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Using rapid quantification of adenosine triphosphate (ATP) as an indicator for early detection and treatment of cyanobacterial blooms

Greenstein, Katherine E., Wert, Eric C.
Water research 2019 v.154 pp. 171-179
Microcystis aeruginosa, absorbance, adenosine triphosphate, algal blooms, biochemical pathways, cell biology, chlorine, chlorophyll, copper, cyanobacterial toxins, drinking water, monitoring, oxidation, ozone, risk, surface water, water supply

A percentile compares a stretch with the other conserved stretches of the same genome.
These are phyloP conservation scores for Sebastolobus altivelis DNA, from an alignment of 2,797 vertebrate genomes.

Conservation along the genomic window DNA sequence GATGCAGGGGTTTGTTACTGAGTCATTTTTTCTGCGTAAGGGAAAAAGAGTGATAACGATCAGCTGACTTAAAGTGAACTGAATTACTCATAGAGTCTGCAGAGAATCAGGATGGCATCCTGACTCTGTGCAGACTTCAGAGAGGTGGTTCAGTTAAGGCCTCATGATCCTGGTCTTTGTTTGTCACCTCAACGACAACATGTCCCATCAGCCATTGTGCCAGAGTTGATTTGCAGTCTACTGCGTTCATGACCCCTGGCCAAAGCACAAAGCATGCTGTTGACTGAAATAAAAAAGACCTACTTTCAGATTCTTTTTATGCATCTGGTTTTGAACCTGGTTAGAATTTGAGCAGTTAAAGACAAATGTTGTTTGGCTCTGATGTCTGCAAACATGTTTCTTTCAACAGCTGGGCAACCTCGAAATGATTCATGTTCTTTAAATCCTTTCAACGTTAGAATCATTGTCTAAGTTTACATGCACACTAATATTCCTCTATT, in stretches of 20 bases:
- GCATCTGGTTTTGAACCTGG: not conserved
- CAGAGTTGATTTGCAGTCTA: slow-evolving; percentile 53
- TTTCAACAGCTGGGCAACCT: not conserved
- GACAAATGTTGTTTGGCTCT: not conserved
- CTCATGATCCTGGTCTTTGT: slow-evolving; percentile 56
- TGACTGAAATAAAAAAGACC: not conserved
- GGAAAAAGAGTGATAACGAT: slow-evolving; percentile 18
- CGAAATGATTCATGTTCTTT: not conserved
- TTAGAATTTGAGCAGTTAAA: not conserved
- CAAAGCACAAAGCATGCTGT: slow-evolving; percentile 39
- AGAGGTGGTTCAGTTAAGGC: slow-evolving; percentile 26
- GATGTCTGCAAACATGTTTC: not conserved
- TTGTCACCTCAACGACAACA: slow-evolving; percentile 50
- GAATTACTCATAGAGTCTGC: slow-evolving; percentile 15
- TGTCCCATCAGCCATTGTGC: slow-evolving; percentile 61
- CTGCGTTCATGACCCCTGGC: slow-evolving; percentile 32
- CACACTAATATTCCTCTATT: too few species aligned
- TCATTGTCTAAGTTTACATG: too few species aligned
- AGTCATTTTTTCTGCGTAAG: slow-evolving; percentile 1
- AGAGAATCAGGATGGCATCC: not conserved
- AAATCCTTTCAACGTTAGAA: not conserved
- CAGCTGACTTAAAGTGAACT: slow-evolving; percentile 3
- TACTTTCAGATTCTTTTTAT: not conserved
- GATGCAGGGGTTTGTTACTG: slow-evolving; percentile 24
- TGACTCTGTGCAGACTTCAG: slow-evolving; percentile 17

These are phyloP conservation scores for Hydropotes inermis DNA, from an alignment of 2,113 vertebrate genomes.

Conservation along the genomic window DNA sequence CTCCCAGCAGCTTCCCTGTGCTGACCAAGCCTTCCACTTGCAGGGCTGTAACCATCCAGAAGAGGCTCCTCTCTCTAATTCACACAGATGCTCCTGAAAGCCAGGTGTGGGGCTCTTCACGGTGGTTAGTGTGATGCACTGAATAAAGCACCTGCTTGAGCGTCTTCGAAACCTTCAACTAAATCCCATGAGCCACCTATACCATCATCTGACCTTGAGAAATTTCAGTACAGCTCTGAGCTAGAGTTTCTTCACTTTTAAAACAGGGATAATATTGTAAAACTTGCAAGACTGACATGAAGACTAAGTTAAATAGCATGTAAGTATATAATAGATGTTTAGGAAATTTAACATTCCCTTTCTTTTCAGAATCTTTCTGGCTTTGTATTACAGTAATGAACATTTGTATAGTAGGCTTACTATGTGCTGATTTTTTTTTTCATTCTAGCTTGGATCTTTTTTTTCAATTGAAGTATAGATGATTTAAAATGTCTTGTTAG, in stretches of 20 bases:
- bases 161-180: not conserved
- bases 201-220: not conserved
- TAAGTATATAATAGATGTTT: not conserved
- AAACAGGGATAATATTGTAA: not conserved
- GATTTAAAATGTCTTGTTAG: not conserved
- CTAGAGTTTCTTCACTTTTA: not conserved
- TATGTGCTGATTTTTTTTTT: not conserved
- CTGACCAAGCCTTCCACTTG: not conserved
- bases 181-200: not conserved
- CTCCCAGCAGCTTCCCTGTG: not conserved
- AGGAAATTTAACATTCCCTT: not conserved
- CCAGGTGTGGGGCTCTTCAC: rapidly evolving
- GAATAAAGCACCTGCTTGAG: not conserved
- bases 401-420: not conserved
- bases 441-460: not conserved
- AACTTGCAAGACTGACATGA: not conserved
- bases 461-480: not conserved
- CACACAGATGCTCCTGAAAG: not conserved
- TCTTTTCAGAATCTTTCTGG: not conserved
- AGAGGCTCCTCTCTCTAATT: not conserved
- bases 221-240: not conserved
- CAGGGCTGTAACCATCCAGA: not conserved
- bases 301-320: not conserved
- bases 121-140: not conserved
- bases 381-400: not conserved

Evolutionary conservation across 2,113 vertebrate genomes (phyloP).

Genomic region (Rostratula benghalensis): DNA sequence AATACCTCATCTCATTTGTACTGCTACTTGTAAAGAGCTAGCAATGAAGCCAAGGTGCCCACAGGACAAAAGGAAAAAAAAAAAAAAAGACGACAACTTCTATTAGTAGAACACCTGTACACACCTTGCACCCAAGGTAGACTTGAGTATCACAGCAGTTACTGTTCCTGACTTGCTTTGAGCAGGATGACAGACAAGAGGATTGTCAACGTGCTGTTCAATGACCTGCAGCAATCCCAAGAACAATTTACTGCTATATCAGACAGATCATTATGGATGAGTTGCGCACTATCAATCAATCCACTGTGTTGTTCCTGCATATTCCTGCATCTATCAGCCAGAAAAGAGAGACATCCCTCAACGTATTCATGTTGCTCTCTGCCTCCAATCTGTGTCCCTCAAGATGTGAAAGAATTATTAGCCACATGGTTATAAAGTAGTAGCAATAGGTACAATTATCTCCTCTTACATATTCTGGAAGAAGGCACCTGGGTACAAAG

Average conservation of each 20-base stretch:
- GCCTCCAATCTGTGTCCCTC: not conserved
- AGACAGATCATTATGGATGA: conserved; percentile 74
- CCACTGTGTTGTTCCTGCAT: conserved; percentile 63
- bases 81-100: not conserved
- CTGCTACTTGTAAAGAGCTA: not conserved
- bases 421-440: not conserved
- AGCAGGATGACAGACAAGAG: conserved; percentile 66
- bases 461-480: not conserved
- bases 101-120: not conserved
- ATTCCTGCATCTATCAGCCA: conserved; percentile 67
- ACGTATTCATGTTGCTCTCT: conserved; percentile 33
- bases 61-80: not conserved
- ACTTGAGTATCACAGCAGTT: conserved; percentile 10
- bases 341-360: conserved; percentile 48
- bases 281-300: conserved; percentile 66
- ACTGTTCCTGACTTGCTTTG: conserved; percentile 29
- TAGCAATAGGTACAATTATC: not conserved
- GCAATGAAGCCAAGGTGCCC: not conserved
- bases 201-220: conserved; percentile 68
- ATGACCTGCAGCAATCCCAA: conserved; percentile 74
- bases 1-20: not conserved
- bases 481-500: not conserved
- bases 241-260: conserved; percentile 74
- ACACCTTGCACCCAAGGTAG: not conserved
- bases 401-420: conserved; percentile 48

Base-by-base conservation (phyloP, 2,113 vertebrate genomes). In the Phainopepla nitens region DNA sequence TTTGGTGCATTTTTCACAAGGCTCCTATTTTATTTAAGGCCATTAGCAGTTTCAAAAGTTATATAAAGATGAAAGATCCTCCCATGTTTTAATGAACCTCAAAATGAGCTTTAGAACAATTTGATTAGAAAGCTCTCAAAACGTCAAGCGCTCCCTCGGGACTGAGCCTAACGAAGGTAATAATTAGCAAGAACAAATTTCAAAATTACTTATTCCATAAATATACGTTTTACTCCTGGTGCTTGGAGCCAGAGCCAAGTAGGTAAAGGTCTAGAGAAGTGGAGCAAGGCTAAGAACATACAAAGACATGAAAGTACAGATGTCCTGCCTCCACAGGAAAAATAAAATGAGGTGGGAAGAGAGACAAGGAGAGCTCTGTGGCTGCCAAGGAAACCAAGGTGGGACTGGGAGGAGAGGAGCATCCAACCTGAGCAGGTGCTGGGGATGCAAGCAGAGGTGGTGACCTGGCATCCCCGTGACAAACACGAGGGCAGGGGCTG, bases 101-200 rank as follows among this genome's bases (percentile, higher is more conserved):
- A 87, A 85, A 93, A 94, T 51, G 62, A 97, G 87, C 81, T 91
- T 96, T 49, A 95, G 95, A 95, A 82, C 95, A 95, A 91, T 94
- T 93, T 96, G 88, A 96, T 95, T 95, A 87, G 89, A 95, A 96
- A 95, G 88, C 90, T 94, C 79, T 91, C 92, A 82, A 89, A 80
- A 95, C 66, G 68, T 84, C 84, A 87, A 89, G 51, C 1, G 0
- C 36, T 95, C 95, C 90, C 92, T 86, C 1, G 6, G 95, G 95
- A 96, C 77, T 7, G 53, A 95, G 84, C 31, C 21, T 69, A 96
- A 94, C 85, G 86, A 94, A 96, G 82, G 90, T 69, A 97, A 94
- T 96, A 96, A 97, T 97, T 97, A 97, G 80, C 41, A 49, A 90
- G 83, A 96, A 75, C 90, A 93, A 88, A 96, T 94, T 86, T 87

Early detection of harmful cyanobacterial blooms allows identification of potential risk and appropriate selection of treatment techniques to prevent exposure in recreational water bodies and drinking water supplies. Here, luminescence-based adenosine triphosphate (ATP) analysis was applied to monitor and treat cultured and naturally occurring cyanobacteria cells. When evaluating lab-cultured Microcystis aeruginosa, ATP concentrations (≤252,000 pg/mL) had improved sensitivity and correlated well (R2 = 0.969) with optical density measurements at 730 nm (OD730; ≤0.297 cm−1). Following one year of monitoring of a surface water supply, ATP concentrations (≤2000 pg/mL) correlated (R2 = 0.791) with chlorophyll-a concentrations (≤50 μg/L). A preliminary early warning threshold of 175 pg ATP/mL corresponded with 5 μg/L chlorophyll-a to initiate increased monitoring (e.g., of cyanotoxins). Following oxidation processes (i.e., chlorine, chloramine, ozone, permanganate), ATP was demonstrated as an indicator of cell lysis and a threshold value of <100 pg/mL was recommended for complete release of intracellular cyanotoxins. ATP was also used to assess efficacy of copper (Cu(II)) treatment on cyanobacteria-laden surface water. While 24-h exposure to 2.5 mg Cu(II)/L did not impact chlorophyll-a, ATP decreased from 13,500 to 128 pg/mL indicating metabolic activity was minimized. Ultimately, ATP analysis holds promise for early detection and mitigation of potentially harmful algal blooms based on superior sensitivity, independence from cell morphology artifacts, rapid time for analysis (<10 min), and ease of deployment in the field compared to conventional methods.